Another section that the artist works on is the political chronicle. If in the “red” chronicle the protagonists of daily tragedies are anonymous beings, in the section referred to, those reviewed are the ones who write the official history and command the collective tragedies. The interest in this journalistic section as a viewer of the political country occurred in the mid-eighties, when it transformed the vitriol that it directed towards the Turbay government, with the bitter criticism towards the figure of President Belisario Betancur and the generals who accompanied him. during the taking of the Palace of Justice, in 1985.

From press photos, Beatriz González created series such as Los papagayos, 1986-1987 and Señor Presidente, what an honor to be with you at this historical moment, (1986-1987). Through the titles of the works, and through the subtle intervention of the photographs, the author shows both the apparent neutrality of the press in the face of decisive historical events, and the ambiguous systems of representation that perpetuate the mirages of power. The artist takes up the images and intervenes in them in the manner of colonial paintings from Peru, where the biblical figures – in this case the president – ​​occupy a central place and are surrounded by a choir of angels and archangels. Despite the sarcasm implied by the crossing of representations, these works, unlike those carried out in the sixties and seventies, have a severe tone. In this case, irony takes on a sour character by exacerbating the colors of the soldiers' faces and uniforms, or takes on a gloomy tone by darkening the palette of the works in which the president appears. Likewise, these works approach the sinister when unusual elements are introduced on the presidential cabinet table, such as charred corpses or funeral wreaths.


The Colombian painters who consolidated their production in the 1950s (Alejandro Obregón, Fernando Botero and Enrique Grau, among others) reflected on the possibility of generating a peculiar modality of modern painting from a context different from that of the hegemonic countries. This is how his works never stop asking about the contextual referent, unlike what happened in the 1940s and early 1950s in the United States, where painting adopted a purist and self-referential character. In Colombia, the generation referred to, as well as the critics who accompanied these artists, achieved an independence of art in the face of external regulations, both in terms of a tyranny of the canon or of what should be, and in relation to the interference of the Church and the State in the valuation and circulation of works.

Beatriz González takes these findings as starting points and begins to wonder about the nature of the image and representation – as has been observed so far –, at the same time as beginning an investigation into the limits of art. To the extent that you find a field configured according to local conditions and possibilities, you can begin to wonder about the character of those boundaries that have been outlined. The painter, then, simultaneously preserves and violates that particular autonomy.

In this way, González disturbs what until then was called “painting-painting”, and incorporates into his works the use of shapes, colors and supports typical of the cultural contexts to which he alludes. Likewise, the approach to the universe of images that come from territories other than the history of art, as well as the codes of sensitivity and representation that single them out, allows him to transgress the limits of art, so that his work enters into dialogue with expressions. typical of subgroups whose visual culture has been located in a place of exclusion in relation to the manifestations of modern art.

If the artist has reformulated the idea of ​​engraving, with the creation of her furniture she conceptualizes the notion of “painting.” In these works, he takes homemade furniture – purchased or commissioned – and adds motifs that refer to the function commonly attributed to them. To do this, he turns to religious iconography, as in the case of Salomé (1974) where the biblical woman appears carrying the head of John the Baptist on a tray. The representation of the scene is supported by a large tray that seems to come from a communal dining room.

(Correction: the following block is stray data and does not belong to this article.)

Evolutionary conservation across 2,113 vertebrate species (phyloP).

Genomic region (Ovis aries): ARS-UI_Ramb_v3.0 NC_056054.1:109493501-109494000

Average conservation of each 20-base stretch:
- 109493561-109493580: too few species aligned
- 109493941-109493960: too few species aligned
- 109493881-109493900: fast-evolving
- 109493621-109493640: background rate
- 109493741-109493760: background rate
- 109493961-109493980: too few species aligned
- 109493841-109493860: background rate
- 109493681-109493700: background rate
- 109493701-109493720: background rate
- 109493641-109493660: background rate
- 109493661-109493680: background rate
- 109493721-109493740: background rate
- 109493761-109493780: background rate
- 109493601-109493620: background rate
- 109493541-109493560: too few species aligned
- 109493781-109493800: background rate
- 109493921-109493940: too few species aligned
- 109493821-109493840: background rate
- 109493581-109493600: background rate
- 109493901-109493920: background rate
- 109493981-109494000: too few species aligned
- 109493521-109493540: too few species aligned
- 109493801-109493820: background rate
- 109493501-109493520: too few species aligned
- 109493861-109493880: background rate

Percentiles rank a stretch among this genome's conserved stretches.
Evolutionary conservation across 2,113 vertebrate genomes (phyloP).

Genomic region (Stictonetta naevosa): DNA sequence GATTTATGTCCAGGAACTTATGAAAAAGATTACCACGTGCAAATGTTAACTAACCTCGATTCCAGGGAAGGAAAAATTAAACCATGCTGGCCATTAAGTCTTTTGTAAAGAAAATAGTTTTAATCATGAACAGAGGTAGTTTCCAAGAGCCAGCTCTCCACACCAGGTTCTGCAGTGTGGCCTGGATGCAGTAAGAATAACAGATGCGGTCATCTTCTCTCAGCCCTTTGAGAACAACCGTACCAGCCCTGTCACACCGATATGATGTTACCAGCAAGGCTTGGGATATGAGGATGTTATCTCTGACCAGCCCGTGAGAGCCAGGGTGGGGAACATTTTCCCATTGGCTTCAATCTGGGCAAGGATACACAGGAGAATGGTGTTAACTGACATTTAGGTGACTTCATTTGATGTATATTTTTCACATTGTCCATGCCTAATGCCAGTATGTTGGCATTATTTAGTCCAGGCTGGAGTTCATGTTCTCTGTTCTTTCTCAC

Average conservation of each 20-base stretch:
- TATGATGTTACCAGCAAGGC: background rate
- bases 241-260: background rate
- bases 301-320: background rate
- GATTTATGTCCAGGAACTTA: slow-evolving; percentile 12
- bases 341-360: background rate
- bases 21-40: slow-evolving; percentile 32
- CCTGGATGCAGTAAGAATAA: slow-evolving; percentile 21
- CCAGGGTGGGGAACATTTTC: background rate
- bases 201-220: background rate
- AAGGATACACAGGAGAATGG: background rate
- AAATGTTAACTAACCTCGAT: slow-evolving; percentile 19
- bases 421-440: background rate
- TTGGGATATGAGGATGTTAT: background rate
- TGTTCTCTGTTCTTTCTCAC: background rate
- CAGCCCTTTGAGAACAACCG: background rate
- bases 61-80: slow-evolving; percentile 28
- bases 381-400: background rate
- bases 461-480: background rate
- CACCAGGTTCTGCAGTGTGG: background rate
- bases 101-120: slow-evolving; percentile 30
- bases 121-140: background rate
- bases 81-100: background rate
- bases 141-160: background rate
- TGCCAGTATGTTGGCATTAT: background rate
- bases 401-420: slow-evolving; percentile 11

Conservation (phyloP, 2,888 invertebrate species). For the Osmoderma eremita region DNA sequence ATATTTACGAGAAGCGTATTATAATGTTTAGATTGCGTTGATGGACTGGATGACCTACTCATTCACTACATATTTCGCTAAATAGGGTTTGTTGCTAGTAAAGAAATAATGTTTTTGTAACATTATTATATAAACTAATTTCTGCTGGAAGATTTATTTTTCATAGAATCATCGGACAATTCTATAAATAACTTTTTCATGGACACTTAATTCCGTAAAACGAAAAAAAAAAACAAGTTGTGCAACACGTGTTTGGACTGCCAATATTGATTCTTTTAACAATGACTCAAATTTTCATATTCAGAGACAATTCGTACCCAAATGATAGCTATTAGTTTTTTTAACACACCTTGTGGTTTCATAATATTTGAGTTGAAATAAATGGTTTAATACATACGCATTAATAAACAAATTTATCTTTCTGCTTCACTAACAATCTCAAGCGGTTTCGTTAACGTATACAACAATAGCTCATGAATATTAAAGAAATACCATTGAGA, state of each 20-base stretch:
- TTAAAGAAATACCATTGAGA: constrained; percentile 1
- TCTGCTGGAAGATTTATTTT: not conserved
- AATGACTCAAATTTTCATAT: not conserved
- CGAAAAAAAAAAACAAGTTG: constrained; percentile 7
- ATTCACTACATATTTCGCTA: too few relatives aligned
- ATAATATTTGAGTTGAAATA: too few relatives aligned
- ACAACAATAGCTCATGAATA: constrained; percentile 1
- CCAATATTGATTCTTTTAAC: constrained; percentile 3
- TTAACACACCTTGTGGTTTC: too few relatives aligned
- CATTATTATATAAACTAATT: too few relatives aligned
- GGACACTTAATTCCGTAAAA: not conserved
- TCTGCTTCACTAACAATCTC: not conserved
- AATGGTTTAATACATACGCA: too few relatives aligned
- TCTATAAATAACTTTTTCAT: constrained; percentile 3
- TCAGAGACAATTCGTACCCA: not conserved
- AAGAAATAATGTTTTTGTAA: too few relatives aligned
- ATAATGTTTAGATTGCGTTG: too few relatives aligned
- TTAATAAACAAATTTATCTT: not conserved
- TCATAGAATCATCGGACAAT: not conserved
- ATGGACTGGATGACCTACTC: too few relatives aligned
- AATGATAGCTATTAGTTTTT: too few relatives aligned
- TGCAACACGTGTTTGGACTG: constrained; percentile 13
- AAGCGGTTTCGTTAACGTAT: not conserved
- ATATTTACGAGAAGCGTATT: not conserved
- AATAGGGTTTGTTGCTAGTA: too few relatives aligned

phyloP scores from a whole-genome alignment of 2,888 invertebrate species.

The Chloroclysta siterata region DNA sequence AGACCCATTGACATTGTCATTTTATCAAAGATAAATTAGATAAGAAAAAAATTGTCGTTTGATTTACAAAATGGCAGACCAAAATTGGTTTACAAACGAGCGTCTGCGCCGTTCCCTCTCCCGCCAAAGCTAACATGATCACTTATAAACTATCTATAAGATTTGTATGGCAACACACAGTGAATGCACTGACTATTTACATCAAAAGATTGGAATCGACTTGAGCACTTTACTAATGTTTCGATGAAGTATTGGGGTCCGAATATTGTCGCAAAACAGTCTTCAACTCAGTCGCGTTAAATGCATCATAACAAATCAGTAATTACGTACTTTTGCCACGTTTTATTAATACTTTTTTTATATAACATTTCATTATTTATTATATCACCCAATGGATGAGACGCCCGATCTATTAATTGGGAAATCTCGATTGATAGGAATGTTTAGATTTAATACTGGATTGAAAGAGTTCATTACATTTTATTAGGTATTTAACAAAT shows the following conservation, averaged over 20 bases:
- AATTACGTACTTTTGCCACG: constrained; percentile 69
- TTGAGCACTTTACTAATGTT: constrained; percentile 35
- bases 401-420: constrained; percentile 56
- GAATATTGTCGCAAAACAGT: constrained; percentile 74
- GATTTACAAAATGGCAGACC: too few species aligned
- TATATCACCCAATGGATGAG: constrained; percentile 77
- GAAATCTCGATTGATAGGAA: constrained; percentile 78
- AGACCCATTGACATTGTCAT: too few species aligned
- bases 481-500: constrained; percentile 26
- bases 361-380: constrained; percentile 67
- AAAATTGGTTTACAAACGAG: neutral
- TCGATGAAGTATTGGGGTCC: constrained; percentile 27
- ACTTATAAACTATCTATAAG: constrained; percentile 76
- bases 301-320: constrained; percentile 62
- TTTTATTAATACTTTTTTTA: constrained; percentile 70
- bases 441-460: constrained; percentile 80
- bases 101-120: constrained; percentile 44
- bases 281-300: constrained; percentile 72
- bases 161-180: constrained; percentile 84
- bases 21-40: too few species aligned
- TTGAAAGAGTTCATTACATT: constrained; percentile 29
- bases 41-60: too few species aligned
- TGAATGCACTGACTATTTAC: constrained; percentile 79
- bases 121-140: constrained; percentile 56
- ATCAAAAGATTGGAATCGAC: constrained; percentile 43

Beatriz González/ Salomé /1974 /Enamel on metal sheet assembled on metal furniture

Within the iconography of religious art there would also be the work Almost Dead Nature (1970), which gave rise to his well-known furniture series. In enamel on tin, the artist paints a version of Mr. de Monserrate – fallen – and assembles it, like a mattress, on a metal bed that she acquires in a commercial passage where artisan products are sold. Likewise, in other works he processes images that come from a historical painting, from the 19th century, and inserts them into another bed; In this case it is Mutis por el foro (1973) where the moment of Bolívar's death is captured, originally painted by Pedro Quijano.

Beatriz González/ Almost still life /1970 /Enamel on metal sheet assembled on metal furniture

By working with elements that lack a modernist neutrality – enamel and tin – and intersecting them with objects that are loaded with specific connotations, the artist transcends traditional supports and techniques, and expands her pictorial thinking to the realms of the third dimension. The artist claims her furniture as paintings, rather than as sculptures, and in this sense she takes the painting back from the frame, while at the same time asking about the assumptions of this medium, to proceed to resignify them. Thus, in his furniture he dissociates the format from the idea of ​​a frame; transforms the illusionistic space of the Renaissance into experiential space; It separates the conception of pigment from the notion of oil or acrylic, and transforms the brush into a craftsman's brush. Likewise, it questions the idea of ​​originality, by transmuting images created by others, at the same time that it calls into question the idea of ​​authorship, by working with objects that have been made by others, in an artisanal or industrial way. In these works, painting becomes a form of thought or an artistic practice, rather than a technique. The identity of painting, as something immutable and already given, begins to acquire a mutable character, which is built in the same exercise of the production of the works.

Finally, it can be stated that this painter's production allows the approach of an unsuspecting observer or one alien to the local environment, and at the same time offers multiple contextual connotations, which fill the reading of her paintings with nuances. In his work, then, tensions coexist between the general and the particular or the global and the local, as well as approaches that validate as well as question the assumptions of modern art.